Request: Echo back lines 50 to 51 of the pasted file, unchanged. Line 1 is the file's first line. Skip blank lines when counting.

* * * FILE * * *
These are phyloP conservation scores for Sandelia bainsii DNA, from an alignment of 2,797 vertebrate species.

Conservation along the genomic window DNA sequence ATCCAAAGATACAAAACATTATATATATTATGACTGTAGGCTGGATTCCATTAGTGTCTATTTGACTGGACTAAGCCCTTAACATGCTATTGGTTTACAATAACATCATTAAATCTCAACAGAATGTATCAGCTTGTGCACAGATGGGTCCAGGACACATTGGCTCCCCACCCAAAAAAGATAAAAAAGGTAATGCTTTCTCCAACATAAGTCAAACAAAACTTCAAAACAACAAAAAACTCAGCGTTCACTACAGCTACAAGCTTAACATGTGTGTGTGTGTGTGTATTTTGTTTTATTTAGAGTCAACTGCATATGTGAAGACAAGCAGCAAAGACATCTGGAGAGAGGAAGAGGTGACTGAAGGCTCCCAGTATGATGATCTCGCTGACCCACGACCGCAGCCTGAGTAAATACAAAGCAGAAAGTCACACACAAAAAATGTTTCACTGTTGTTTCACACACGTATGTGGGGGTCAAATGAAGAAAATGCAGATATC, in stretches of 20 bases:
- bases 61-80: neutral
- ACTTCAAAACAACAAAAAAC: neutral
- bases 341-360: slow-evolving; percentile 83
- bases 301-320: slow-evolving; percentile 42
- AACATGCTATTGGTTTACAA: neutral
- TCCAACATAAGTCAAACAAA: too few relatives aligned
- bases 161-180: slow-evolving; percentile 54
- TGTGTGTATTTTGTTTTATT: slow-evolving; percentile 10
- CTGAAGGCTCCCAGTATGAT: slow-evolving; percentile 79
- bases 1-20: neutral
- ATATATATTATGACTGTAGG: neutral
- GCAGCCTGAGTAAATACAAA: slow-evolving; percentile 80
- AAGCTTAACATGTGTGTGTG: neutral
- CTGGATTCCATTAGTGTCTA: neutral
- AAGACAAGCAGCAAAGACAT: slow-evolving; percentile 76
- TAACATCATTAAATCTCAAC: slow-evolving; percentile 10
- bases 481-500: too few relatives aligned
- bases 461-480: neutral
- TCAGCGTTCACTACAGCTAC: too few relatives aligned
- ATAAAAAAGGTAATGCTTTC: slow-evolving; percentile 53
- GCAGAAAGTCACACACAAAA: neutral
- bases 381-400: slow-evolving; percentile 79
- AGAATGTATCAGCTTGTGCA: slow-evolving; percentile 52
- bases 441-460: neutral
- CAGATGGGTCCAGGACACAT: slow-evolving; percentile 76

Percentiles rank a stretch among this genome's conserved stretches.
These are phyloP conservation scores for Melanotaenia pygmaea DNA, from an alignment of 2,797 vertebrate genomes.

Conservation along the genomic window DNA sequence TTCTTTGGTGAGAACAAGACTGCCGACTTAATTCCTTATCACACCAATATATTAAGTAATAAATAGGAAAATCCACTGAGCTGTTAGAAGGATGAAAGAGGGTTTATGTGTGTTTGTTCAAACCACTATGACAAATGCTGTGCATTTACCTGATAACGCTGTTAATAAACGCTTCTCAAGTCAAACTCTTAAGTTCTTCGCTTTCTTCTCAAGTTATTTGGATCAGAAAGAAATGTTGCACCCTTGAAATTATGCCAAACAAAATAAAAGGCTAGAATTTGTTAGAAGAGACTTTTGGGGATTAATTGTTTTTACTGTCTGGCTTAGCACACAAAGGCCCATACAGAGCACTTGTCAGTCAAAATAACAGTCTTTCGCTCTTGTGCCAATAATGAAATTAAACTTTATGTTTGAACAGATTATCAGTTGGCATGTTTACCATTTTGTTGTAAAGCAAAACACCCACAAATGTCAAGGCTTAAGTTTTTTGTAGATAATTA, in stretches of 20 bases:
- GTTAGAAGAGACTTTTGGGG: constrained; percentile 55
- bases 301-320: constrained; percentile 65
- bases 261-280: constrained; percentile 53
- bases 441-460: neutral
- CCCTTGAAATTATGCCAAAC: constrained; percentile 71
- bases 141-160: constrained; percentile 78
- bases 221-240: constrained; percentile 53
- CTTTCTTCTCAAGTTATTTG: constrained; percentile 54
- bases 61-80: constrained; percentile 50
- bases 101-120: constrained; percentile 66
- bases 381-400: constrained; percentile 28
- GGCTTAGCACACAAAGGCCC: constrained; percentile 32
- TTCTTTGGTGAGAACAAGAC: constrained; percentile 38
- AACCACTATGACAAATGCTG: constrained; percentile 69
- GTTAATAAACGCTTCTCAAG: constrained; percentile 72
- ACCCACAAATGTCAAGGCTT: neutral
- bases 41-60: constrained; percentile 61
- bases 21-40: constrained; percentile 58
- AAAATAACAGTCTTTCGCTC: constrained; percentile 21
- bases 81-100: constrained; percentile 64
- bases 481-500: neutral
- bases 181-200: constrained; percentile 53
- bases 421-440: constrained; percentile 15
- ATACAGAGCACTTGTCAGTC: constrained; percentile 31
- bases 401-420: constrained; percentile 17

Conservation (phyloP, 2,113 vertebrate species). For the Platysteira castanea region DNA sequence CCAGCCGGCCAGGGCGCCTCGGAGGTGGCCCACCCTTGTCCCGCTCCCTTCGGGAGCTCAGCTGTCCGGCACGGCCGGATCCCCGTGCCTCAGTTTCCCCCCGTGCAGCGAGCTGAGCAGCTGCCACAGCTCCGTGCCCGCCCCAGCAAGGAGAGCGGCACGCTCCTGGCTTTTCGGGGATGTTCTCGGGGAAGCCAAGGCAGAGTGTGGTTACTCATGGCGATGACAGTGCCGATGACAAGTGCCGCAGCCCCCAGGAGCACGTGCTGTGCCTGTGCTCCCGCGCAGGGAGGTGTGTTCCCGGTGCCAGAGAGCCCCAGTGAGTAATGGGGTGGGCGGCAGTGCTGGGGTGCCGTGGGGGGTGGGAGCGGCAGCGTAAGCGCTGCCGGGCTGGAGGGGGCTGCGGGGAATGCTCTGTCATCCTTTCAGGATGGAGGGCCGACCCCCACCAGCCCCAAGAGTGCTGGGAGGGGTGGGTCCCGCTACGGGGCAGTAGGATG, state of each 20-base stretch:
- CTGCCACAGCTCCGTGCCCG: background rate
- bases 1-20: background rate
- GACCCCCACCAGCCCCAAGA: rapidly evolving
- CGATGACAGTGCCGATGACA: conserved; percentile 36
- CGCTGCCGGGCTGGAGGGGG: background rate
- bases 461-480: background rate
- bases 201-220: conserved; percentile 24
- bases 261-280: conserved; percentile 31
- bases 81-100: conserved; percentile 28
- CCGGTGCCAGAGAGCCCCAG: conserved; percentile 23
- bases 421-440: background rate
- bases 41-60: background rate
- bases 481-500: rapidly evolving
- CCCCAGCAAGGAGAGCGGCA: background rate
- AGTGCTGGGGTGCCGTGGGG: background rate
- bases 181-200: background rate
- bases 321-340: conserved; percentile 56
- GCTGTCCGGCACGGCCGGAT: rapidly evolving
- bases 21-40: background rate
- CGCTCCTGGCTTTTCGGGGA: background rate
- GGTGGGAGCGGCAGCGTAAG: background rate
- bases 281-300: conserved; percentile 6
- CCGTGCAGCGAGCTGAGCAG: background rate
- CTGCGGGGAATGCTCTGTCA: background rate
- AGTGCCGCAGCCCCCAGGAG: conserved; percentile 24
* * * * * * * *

- bases 81-100: constrained; percentile 64
- bases 481-500: neutral